FORT LEE, Va (Feb. 17, 2011) -Today's Soldier is tech savvy, uses state-of-the-art equipment to quickly and safely accomplish a mission, and can multitask with efficiency. To capitalize on these talents, the Army is conducting a pilot program that could potentially change the training environment.
Instructors and advanced students of the unit supply specialist (92Y) course are using mobile devices, with tailored applications, to give students a platform where they can continue learning even after leaving the classroom.
"With their iPhones, the Soldiers can review lesson plans anywhere and anytime," said Ron Spence, Automated Logistics Supply and Subsistence Branch chief, Quartermaster Division, Combined Arms Support Command. "They can be on their way to sick call and still stay up with the course work."
The 92Y pilot program at the Quartermaster School is one of the first of its kind and was initiated in July 2010. A new group of students received the devices in January and became the second class to test the iPhones.
"We're in the second of four phases right now," Spence said. The program will run through July of this year and has been designed to determine the feasibility of using the devices for training purposes.
Another benefit of the program is cost effectiveness. By using digital media for class materials, paper reproduction costs are virtually eliminated. That equates to savings for taxpayers, Spence added.
This pilot program is in line with Army Learning Concept, ALC 2015. The ALC's goal is not only to provide students with more relevant, tailored and engaging learning experiences through a career-long continuum, but also make learning not location-dependent.
That is exactly what is taking place at CASCOM.
"The Army has multiple efforts currently taking place involving applications," said Matthew MacLaughlin, Technology Integration Branch chief, CASCOM. "We were able to partner with the Army Capabilities Integration Center for the pilot program to develop the first technology integrated course."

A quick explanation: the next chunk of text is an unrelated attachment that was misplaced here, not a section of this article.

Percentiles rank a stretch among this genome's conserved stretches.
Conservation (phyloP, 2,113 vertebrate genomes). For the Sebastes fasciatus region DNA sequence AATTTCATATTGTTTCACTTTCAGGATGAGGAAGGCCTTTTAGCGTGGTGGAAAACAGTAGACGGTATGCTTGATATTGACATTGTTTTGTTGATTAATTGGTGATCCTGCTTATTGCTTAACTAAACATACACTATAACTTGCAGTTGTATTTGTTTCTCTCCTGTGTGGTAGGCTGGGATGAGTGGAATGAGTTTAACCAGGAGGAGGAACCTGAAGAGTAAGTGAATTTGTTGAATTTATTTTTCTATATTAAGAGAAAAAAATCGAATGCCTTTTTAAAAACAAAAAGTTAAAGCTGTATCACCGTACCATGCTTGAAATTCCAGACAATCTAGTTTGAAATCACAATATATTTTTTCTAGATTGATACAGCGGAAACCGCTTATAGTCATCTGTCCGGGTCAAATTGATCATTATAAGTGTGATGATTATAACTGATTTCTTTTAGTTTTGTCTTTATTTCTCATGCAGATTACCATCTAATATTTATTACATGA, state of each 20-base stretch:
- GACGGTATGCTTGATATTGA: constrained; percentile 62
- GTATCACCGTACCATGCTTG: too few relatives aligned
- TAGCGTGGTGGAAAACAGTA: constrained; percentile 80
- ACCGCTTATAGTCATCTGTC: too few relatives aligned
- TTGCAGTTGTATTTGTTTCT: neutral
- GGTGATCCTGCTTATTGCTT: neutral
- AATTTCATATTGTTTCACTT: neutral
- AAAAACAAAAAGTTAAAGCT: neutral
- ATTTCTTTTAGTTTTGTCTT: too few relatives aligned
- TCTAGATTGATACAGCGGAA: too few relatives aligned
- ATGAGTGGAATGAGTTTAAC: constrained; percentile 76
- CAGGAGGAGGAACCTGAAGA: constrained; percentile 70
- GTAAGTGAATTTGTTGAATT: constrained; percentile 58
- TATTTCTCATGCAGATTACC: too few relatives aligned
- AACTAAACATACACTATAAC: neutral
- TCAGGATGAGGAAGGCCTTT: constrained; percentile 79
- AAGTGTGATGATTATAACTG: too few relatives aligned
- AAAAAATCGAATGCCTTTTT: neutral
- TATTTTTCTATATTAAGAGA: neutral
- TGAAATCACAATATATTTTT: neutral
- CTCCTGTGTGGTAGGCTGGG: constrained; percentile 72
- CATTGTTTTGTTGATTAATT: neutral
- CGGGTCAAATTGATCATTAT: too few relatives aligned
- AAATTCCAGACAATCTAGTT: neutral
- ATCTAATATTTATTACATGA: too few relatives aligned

Use of mobile technology is quickly spreading to other occupational specialties. Soldiers attending training at the Ordnance School's Explosive Ordnance Course have received similar devices and will begin using them soon.
With the start of the new class of unit supply specialists, the devices will include three of the four modules (lesson plans) that make up the course, as well as 22 checks on learning (quizzes), eight manuals and a podcast library consisting of all the small arms inventory the students will encounter, MacLaughlin added.
Creating the mobile curriculum for the 92Y course took approximately 30 days, but the course complexity determines how long it takes to create the apps needed to provide students with the necessary materials.
Although the digital application is not intended to replace instructors, the mobile devices will provide an additional resource for students if more occupational information is needed.
"We do not let the students use the devices in class," said Master Sgt. Travis Crawley, 92Y Division noncommissioned officer in charge. "We use it as a study tool so the students can review the next day's lessons back in their rooms. This allows them to become familiar with what will be taught and gives them an opportunity to learn the material faster."
To date, the pilot program has allowed 116 students to benefit from using the devices, and they agree it is a useful tool in the learning process.
As the program progresses, new devices will be supported and additional apps will be written and tailored for the Soldiers so the whole library can expand as they advance through their careers. This will be especially useful in a field environment where access to textbooks and Internet usage would be limited.
"We can custom build apps as needs arise or change," MacLaughlin said. "That will allow us to deliver the information wherever it is needed."